Perspectives: Opinions from our network of advisors, investors, operators and analysts on the risks and opportunities they see.

Just weeks after kicking off its inaugural season, the Alliance of American Football , a new professional football league backed by VCs like Founders Fund and Slow Ventures, found itself in need of financial assistance. Enter a $250 million commitment from Tom Dundon, founder of Dundon Capital Partners and owner of the NHL’s Carolina Hurricanes.

As expected, the new league and its financial state has the industry talking. In this interview, Karma Producer Chris Scali speaks with Ralph Greene, co-founder of the marketing agency We Are 3 and the American Flag Football League’s former director of player personnel. Greene provides his outlook on the future of the AAF and discusses where he sees potential success and failure in the league’s business model.

Other independent leagues have not secured mainstream success., but Greene believes that if the AAF continues to play at high level and snag former NFL and college star recruits, it could become the new “Spring NFL.”

Chris Scali: Is the AAF getting attention purely because it’s a VC-backed football league and that’s unusual, or does it actually have an interesting, tangible business model that could create a legitimate competitor to something as mainstream as the NFL?

Ralph Greene: I think the AAF is in a unique position through a combination of things. It landed a great network deal right from the beginning. The infrastructure and staff that run the league are experienced and highly skilled individuals within the football world, and they have the luxury of timing. They’ve seen what has and what hasn’t worked in the past when it comes to developmental and alternative football leagues.

I don’t think they ever set out to compete head-to-head with the NFL. The NFL is too big and powerful now to do that. But there is a space and opportunity for a high-quality and efficiently run professional football league in the spring. As the viewing numbers show, America loves its football. And that will never change. The AAF knows that and they plan to capitalize on that opportunity.

Chris Scali: What sets the AAF apart from other professional football leagues? What do you see as their strengths and weaknesses in comparison?

Greene: The two biggest competitive advantages that the AAF has are its timing and its staff.

Charlie Ebersol (co-founder of the AAF) has been around the NFL and its growth within the broadcast booth since the beginning of time because of his father (Dick Ebersol). The AAF brass that runs the league were also some of the NFL’s sharpest minds at one point. With guidance from trailblazers such as (Bill) Polian and (J.K.) McKay, they’ll be able to avoid the hiccups and mishaps that happen when first starting a league.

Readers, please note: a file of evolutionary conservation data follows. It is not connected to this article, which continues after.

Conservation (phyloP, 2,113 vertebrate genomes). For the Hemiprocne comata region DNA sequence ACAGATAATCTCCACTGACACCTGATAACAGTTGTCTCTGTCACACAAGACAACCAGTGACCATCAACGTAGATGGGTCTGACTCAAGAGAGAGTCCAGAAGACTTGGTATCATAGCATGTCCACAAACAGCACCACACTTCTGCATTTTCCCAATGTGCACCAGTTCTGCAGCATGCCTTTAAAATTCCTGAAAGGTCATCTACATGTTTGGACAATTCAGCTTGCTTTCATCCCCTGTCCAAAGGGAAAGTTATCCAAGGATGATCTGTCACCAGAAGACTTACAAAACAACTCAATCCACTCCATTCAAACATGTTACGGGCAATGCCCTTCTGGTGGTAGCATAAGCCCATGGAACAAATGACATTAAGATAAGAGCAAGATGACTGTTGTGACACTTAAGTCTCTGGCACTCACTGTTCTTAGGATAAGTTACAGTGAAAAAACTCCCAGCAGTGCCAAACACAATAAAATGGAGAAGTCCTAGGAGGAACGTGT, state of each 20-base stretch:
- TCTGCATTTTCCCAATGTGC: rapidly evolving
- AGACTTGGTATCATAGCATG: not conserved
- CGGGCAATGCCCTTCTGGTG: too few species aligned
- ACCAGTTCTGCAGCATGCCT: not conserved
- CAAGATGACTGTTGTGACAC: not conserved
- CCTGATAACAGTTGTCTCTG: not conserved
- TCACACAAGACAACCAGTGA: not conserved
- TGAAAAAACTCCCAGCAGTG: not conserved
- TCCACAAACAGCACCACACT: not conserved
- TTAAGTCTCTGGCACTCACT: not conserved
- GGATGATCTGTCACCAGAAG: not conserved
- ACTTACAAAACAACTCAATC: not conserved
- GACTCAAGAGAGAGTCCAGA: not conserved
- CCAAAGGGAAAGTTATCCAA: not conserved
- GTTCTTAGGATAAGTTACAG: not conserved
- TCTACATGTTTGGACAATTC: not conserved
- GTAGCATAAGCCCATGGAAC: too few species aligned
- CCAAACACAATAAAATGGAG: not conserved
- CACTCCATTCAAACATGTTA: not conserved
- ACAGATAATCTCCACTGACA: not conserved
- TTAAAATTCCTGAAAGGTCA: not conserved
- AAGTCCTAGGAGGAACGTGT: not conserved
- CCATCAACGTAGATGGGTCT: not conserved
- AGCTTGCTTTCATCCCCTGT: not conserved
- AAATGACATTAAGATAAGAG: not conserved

They’ve done a great job creating engaging content and marketing the league with well-known players. The biggest challenge for them will be to keep the play at a high and competitive level. At the end of the day, these guys aren’t in the NFL for a reason. That’s not to say that they can’t play, but the consistency of their play might not always be on par with some of the NFL players, which is what fans are used to watching.

Chris Scali: AAF ratings climbed for Week 3 on The NFL Network. Do you think ratings will continue to have a steady increase? Could recruitment of past NFL stars be a factor?

Greene: People will always watch football, regardless of the time of year. So, while these numbers might not beat out the NFL’s numbers on a Sunday in the fall, I do believe that the AAF will continue to see an increase in viewership as their spring season goes on. The recruitment of former NFL and college stars has a huge factor on their numbers.

But a large part of that has to be accredited to their marketing department. They’ve created content that grabs the consumer’s attention through nostalgia of seeing their once-loved, favorite college player. Guys like Trent Richardson, Zach Mettenberger, Johnny Manziel. These players had a large following in college, and a once promising NFL future. Fans can reconnect with a player because it takes them back to a specific time and moment when they were great

The AAF isn’t the first league to employ former NFL and college stars. The AAF just found a way to communicate that fact to their audience better than any league before it.

Chris Scali: What challenges do you expect the AAF to encounter in the rest of the season and beyond?

Greene: A lot depends on the outcome of this season. As long as the play continues to be at a high level and they continue to provide fans with quality content, then I don’t see why this can’t be the spring’s version of the NFL.

There is a desire and need for a developmental league or a farm system for the NFL. If this runs efficiently enough, and if it’s truly the direction that the AAF wants to take this league, then I believe it will continue to grow.